An introduction to positive psychology and how it can help you
Today I’d like to tell you about positive psychology as I genuinely believe the knowledge is crucial to our self-development and wellbeing.
As I’ve spoken about before, I’m no stranger to struggles with mental health. I think if I’d learned about positive psychology at an early age, I would have had more of a chance to take control of my life and take action to improve it.
Let’s start by saying that positive psychology has nothing to do with being positive or positive thinking. Positive psychology is actually a modern field of science and is a framework for looking at what leads to people thriving in their life.
Over the last thirty years or so, leading researchers of psychology have looked deeply into what makes people feel they are having a good life, and they’ve found that there are a number of distinct factors that all contribute. These factors include; your sense of self worth, how often you experience positive emotions, the quality of your relationships and so on. And it’s the combination of all of these things that determine how you think, feel and behave.
Imagine your overall sense of well-being is governed by a battery bank with eight battery cells inside it. Your overall level of well-being is ultimately the product of the sum total of the energy in each of the battery cells. By taking a look at the energy level of each cell, we can then look at how to get more charge into the areas that need it.
While not an exhaustive list, here are the positive psychology pillars that we use in the EverYellow app:
- Meaning and Purpose
- Positive Relationships
- Growth and Achievement
- Self Image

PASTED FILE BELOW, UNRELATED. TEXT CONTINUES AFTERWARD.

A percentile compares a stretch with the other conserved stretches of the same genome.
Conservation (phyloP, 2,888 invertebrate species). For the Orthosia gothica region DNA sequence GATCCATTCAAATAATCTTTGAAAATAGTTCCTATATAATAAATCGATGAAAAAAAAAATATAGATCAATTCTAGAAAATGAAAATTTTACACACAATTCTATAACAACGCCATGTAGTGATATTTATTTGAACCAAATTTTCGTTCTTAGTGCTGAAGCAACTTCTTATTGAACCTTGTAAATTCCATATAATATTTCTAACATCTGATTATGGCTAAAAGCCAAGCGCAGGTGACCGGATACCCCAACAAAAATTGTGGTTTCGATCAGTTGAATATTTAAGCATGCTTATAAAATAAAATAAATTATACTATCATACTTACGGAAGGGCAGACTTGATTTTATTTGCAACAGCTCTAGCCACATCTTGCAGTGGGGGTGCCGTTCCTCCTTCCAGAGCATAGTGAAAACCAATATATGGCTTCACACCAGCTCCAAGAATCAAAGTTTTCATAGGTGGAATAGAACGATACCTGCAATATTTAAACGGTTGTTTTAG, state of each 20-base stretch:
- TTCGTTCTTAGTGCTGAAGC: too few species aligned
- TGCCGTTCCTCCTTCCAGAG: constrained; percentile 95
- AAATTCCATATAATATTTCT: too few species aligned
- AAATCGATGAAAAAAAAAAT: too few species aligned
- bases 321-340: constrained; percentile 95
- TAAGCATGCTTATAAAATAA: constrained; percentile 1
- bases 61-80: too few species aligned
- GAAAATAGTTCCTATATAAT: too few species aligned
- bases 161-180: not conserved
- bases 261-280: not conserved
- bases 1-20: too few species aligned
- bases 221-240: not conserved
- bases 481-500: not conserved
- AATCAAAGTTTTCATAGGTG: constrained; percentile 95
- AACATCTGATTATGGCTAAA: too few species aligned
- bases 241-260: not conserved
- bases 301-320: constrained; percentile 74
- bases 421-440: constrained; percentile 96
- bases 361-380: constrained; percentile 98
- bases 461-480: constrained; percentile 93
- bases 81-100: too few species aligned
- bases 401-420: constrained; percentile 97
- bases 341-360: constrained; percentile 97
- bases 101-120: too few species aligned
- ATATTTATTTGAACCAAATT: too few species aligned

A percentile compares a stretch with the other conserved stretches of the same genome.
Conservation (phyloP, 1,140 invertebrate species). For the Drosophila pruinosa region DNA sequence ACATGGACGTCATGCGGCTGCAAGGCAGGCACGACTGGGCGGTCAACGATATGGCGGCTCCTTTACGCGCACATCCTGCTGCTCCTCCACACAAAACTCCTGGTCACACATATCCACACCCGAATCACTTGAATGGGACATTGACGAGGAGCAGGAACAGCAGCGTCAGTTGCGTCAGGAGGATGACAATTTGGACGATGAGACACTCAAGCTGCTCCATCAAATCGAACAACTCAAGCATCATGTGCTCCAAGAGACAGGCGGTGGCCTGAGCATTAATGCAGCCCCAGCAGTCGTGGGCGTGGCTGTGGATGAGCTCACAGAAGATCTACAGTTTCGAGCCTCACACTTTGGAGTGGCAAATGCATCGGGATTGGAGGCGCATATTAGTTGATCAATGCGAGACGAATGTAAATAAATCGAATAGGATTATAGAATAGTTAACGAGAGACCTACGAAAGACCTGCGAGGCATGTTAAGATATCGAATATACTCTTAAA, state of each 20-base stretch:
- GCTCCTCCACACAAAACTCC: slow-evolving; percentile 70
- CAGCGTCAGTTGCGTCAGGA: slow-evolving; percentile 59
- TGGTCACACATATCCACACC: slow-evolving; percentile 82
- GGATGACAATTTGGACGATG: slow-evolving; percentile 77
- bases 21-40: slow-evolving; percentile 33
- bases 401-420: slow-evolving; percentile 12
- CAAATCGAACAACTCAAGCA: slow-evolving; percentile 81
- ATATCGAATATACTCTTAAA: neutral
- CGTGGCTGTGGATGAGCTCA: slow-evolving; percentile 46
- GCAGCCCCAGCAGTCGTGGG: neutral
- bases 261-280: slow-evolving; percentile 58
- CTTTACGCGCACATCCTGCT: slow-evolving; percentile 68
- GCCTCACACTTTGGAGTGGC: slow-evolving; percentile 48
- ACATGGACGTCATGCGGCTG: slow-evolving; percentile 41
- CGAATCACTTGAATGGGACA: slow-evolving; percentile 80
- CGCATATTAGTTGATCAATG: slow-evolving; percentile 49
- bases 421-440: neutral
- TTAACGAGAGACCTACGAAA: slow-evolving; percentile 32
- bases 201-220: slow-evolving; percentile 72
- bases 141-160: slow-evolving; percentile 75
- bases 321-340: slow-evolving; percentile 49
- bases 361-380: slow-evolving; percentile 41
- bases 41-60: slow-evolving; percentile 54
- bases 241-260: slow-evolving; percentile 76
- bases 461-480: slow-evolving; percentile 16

- Being Present
- Positive Emotions
I won’t go into all of these areas now, but what I do want you to know is that we absolutely need each of these things to flourish. If we are lacking in multiple areas it can have a significant impact on our mental fitness and this impacts how we think, feel, and behave.
What I love about this framework is that it makes it far easier to understand what we need to work on to boost ourselves up. For example, let’s say you live alone, and you’re low on experiencing positive relationships. You can ask yourself, what can I do to increase my access to positive relationships and come up with solutions. For example, you could commit to joining a reading group, doing some charitable work, or making an effort to meet regularly with friends.
Take a moment now to consider the following questions and give each a score of 1 to 10 where 1 means never and 10 means always.
- When thinking about the last two weeks, how often have I felt a sense of meaning and purpose in my life?
- When thinking about the last two weeks, how often have I engaged in positive relationships?
- When thinking about the last two weeks, how often have I felt a sense of growth and achievement?
- When thinking about the last two weeks, how often have I felt good about myself?
- When thinking about the last two weeks, how often have I felt resilient to what is happening in the world around me?
- When thinking about the last two weeks, how often have I felt immersed in the present moment? (i.e. not ruminating on the past or worrying about the future)
- When thinking about the last two weeks, how often have I experienced positive emotions? (I.e. joy and happiness)
- When thinking about the last two weeks, how often have I felt I have agency in my life and work?
I think most people would be quite surprised at just how low they might score in a number of these areas. But the great news is that you can actively work on any of these areas to improve your life.
If you’d like to learn more about positive psychology I recommend the book: Positive Psychology In A Nutshell by Iona Boniwell, it’s a highly accessible and practical read.
And if you want a really easy path to applying positive psychology to your mindset then why not give the EverYellow app a try? EverYellow uses positive psychology and neuroscience to help you develop mental fitness and wellbeing.
I hope this was helpful. I’d love to hear your comments.
Alan Cox, Creator of EverYellow